Mumbai: The Reserve Bank of India (RBI), in its midyear review of the Monetary Policy 2003-04, has not made any change in the bank rates and the cash reserve ratio (CRR).
The bank and repo rates remain at 6 and 4.5 per cent, respectively. The CRR remains at 4.5 per cent. The RBI has revised the gross domestic product (GDP) growth from 6 per cent to 6.5-7.0 per cent for 2003-04. The CRR has also been left unchanged at 4.5 per cent.
Announcing his maiden policy, RBI governor Dr Y V Reddy said the apex bank will continue with the present stance of preference for a soft and flexible interest environment.
The Governor stated that the inflation outlook remains benign. The RBI has projected an inflation rate of 4-4.5 per cent with a possible downward bias as compared to the earlier projection of 5-5.5 per cent.
The governor made it clear that he is keen to see the benefits of the lower rate regime trickle through to all segments of borrowers and not just stay limited to corporates and housing loan-takers.
On the borrowing programme, the RBI said: "The persistence of large aggregate borrowings of the central and state governments continues to be a matter of concern. It is essential to pursue, promptly and with resolve, fiscal consolidation from a medium-term perspective."
"There is a need for widening the revenue base, rationalisation of expenditure and enhancing productivity of public investment already made or to be made in both commercial and social sectors," the RBI said.
Referring to the foreign exchange market, the RBI said all foreign currency loans above $10 million by banks can be extended only on the basis of a well-laid policy of the bank boards on hedging, except in some cases.
These cases are where forex loans are extended to finance exports and banks may not insist on hedging but assure themselves that such customers have uncovered receivables to cover the loan amount and secondly where such loans are extended for meeting of forex expenditure, the apex bank said.
On the prime lending rate, the RBI said banks may price floating rate products by using market benchmarks in a transparent manner. It also clarified that banks have the freedom to price their loan products based on time-varying premia and relevant transaction costs.
The RBI said since lending rates for working capital and term loans can be determined with reference to the benchmark prime lending rate (PLR) by taking into account term premia and or risk premia, a need for multiple PLRs may not be compelling.
On exports and imports, the RBI said it is difficult to anticipate the behaviour of capital flows. The positive sentiment on India should augur well for continued buoyancy, but some moderation should not be ruled out, the apex bank added.
Beginning 1 January 2004, all exporters may write off outstanding export dues on their own and also extend the normal period of realisation beyond 180 days, provided the aggregate value of such write-offs and delay in realisation does not exceed 10 per cent of their export proceeds in a calendar year.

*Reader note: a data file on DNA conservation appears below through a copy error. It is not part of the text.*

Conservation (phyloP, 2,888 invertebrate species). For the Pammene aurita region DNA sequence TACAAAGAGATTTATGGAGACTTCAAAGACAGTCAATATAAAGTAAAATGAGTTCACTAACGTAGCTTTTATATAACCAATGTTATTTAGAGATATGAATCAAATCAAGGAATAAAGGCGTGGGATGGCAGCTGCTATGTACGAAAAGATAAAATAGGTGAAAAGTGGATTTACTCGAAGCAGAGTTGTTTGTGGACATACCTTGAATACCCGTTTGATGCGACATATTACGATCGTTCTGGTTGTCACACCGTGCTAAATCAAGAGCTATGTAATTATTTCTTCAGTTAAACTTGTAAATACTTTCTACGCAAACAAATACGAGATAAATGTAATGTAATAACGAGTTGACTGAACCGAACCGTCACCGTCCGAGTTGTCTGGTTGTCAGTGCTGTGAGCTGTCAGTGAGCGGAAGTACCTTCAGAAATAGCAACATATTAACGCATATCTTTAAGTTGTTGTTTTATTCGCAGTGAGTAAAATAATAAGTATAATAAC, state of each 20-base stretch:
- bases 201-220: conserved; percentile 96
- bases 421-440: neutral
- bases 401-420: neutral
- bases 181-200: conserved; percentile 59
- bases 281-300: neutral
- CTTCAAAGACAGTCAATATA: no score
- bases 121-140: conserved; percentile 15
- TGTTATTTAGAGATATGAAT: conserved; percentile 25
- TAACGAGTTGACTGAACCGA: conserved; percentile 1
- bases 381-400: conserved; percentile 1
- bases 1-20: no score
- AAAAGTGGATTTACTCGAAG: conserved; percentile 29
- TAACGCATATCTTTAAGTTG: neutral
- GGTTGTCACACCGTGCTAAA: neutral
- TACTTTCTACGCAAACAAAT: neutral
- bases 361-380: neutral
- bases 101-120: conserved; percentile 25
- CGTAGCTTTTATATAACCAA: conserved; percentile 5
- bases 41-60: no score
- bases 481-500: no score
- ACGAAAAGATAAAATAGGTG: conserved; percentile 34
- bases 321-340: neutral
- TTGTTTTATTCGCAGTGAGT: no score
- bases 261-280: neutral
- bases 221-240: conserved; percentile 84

On the overall macroeconomic environment, Reddy said it has improved during the year with a positive outlook on both the domestic and external fronts. "The point-to-point wholesale price index (WPI) inflation is expected to moderate by the end of the year.
"The gains obtained in recent years from the reining in of inflationary expectations need to be consolidated and reinforced as inflationary expectations can turn adverse in a relatively short time if noticeable adverse movements in prices take place. Hence, a continued emphasis on vigil on the price level is essential."
The governor added that the investment climate during the year has improved as reflected in the functioning of various segments of the financial market. "As productivity gains have been significantly harnessed from large-scale corporate restructuring from investment made, there could be a revival of investment demand at this juncture."
The governor indicated that though credit growth remained subdued till August 2003, there are since some signs of pick-up in non-food credit. "There is a need to further improve the institutional as well as incentive mechanisms in banks to strengthen credit delivery to small and medium enterprises, infrastructure and agriculture. In this regard, it is important that a conducive credit culture is nurtured among financial intermediaries, corporates and households."
He added that apart from subdued credit growth, which will continue to cause concern, the overall rigidity in the downward movement of lending rates as well as inadequacy in quality of service to some sections coupled with a reduction in deposit rates require introspection and immediate action on the part of all financial intermediaries. "In this regard, credible actions, particularly by the commercial banks, will be essential to make adequate progress in credit delivery and appropriate transparency in the pricing of credit."